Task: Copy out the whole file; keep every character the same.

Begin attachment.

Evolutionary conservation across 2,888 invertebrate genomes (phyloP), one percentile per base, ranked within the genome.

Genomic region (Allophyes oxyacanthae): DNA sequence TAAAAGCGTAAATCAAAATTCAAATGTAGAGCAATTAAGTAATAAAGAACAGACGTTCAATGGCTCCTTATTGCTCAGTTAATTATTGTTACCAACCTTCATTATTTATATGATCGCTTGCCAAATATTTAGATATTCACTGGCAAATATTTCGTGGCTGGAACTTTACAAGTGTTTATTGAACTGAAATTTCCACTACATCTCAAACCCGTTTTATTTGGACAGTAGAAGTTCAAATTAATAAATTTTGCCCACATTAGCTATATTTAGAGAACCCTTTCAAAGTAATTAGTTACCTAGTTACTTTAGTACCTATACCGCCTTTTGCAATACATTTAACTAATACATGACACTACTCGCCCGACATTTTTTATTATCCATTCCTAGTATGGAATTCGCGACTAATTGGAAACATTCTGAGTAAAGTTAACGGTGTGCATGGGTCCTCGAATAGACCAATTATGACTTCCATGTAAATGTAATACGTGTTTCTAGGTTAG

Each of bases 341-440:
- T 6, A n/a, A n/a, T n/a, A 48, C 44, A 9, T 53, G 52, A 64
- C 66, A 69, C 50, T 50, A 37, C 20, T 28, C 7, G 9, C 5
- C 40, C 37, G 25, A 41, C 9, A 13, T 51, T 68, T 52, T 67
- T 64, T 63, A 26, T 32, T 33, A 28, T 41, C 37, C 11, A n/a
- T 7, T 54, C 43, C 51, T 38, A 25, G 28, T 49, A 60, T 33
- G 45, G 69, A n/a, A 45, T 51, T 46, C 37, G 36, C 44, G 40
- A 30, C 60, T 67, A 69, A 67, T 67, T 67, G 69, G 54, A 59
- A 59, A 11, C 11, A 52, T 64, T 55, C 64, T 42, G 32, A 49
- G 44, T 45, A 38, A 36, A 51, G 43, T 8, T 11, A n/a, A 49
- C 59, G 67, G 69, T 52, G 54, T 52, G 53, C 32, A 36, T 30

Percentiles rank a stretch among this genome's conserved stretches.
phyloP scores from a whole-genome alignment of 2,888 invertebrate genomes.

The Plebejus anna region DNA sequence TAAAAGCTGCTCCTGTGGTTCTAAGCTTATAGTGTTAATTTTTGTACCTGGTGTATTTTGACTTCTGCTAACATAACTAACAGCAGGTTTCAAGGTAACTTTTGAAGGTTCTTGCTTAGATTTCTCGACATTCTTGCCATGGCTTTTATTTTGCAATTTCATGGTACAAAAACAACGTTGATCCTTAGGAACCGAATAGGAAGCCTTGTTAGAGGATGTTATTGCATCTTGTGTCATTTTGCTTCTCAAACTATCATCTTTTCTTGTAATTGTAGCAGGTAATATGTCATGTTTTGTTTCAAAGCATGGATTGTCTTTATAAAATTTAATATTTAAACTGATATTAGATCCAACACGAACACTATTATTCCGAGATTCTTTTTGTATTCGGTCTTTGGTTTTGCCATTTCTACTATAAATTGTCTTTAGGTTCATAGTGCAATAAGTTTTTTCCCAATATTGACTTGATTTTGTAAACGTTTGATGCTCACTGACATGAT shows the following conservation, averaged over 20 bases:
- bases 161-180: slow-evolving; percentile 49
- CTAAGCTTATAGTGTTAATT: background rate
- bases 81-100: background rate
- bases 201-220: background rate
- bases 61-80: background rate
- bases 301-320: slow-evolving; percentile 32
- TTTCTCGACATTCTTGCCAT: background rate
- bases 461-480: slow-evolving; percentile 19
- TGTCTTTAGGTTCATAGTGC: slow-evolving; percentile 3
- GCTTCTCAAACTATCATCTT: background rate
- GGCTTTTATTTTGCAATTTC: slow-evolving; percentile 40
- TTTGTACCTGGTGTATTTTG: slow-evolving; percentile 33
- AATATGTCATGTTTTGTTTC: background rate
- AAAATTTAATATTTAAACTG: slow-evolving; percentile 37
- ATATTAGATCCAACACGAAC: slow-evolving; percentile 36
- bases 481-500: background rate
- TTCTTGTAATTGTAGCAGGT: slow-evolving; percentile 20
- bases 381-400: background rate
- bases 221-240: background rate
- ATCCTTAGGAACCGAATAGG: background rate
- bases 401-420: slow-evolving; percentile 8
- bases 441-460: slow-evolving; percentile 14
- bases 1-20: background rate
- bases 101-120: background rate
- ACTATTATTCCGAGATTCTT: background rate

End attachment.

Evolutionary conservation across 2,888 invertebrate genomes (phyloP), one percentile per base, ranked within the genome.

Genomic region (Allophyes oxyacanthae): DNA sequence TAAAAGCGTAAATCAAAATTCAAATGTAGAGCAATTAAGTAATAAAGAACAGACGTTCAATGGCTCCTTATTGCTCAGTTAATTATTGTTACCAACCTTCATTATTTATATGATCGCTTGCCAAATATTTAGATATTCACTGGCAAATATTTCGTGGCTGGAACTTTACAAGTGTTTATTGAACTGAAATTTCCACTACATCTCAAACCCGTTTTATTTGGACAGTAGAAGTTCAAATTAATAAATTTTGCCCACATTAGCTATATTTAGAGAACCCTTTCAAAGTAATTAGTTACCTAGTTACTTTAGTACCTATACCGCCTTTTGCAATACATTTAACTAATACATGACACTACTCGCCCGACATTTTTTATTATCCATTCCTAGTATGGAATTCGCGACTAATTGGAAACATTCTGAGTAAAGTTAACGGTGTGCATGGGTCCTCGAATAGACCAATTATGACTTCCATGTAAATGTAATACGTGTTTCTAGGTTAG

Each of bases 341-440:
- T 6, A n/a, A n/a, T n/a, A 48, C 44, A 9, T 53, G 52, A 64
- C 66, A 69, C 50, T 50, A 37, C 20, T 28, C 7, G 9, C 5
- C 40, C 37, G 25, A 41, C 9, A 13, T 51, T 68, T 52, T 67
- T 64, T 63, A 26, T 32, T 33, A 28, T 41, C 37, C 11, A n/a
- T 7, T 54, C 43, C 51, T 38, A 25, G 28, T 49, A 60, T 33
- G 45, G 69, A n/a, A 45, T 51, T 46, C 37, G 36, C 44, G 40
- A 30, C 60, T 67, A 69, A 67, T 67, T 67, G 69, G 54, A 59
- A 59, A 11, C 11, A 52, T 64, T 55, C 64, T 42, G 32, A 49
- G 44, T 45, A 38, A 36, A 51, G 43, T 8, T 11, A n/a, A 49
- C 59, G 67, G 69, T 52, G 54, T 52, G 53, C 32, A 36, T 30

Percentiles rank a stretch among this genome's conserved stretches.
phyloP scores from a whole-genome alignment of 2,888 invertebrate genomes.

The Plebejus anna region DNA sequence TAAAAGCTGCTCCTGTGGTTCTAAGCTTATAGTGTTAATTTTTGTACCTGGTGTATTTTGACTTCTGCTAACATAACTAACAGCAGGTTTCAAGGTAACTTTTGAAGGTTCTTGCTTAGATTTCTCGACATTCTTGCCATGGCTTTTATTTTGCAATTTCATGGTACAAAAACAACGTTGATCCTTAGGAACCGAATAGGAAGCCTTGTTAGAGGATGTTATTGCATCTTGTGTCATTTTGCTTCTCAAACTATCATCTTTTCTTGTAATTGTAGCAGGTAATATGTCATGTTTTGTTTCAAAGCATGGATTGTCTTTATAAAATTTAATATTTAAACTGATATTAGATCCAACACGAACACTATTATTCCGAGATTCTTTTTGTATTCGGTCTTTGGTTTTGCCATTTCTACTATAAATTGTCTTTAGGTTCATAGTGCAATAAGTTTTTTCCCAATATTGACTTGATTTTGTAAACGTTTGATGCTCACTGACATGAT shows the following conservation, averaged over 20 bases:
- bases 161-180: slow-evolving; percentile 49
- CTAAGCTTATAGTGTTAATT: background rate
- bases 81-100: background rate
- bases 201-220: background rate
- bases 61-80: background rate
- bases 301-320: slow-evolving; percentile 32
- TTTCTCGACATTCTTGCCAT: background rate
- bases 461-480: slow-evolving; percentile 19
- TGTCTTTAGGTTCATAGTGC: slow-evolving; percentile 3
- GCTTCTCAAACTATCATCTT: background rate
- GGCTTTTATTTTGCAATTTC: slow-evolving; percentile 40
- TTTGTACCTGGTGTATTTTG: slow-evolving; percentile 33
- AATATGTCATGTTTTGTTTC: background rate
- AAAATTTAATATTTAAACTG: slow-evolving; percentile 37
- ATATTAGATCCAACACGAAC: slow-evolving; percentile 36
- bases 481-500: background rate
- TTCTTGTAATTGTAGCAGGT: slow-evolving; percentile 20
- bases 381-400: background rate
- bases 221-240: background rate
- ATCCTTAGGAACCGAATAGG: background rate
- bases 401-420: slow-evolving; percentile 8
- bases 441-460: slow-evolving; percentile 14
- bases 1-20: background rate
- bases 101-120: background rate
- ACTATTATTCCGAGATTCTT: background rate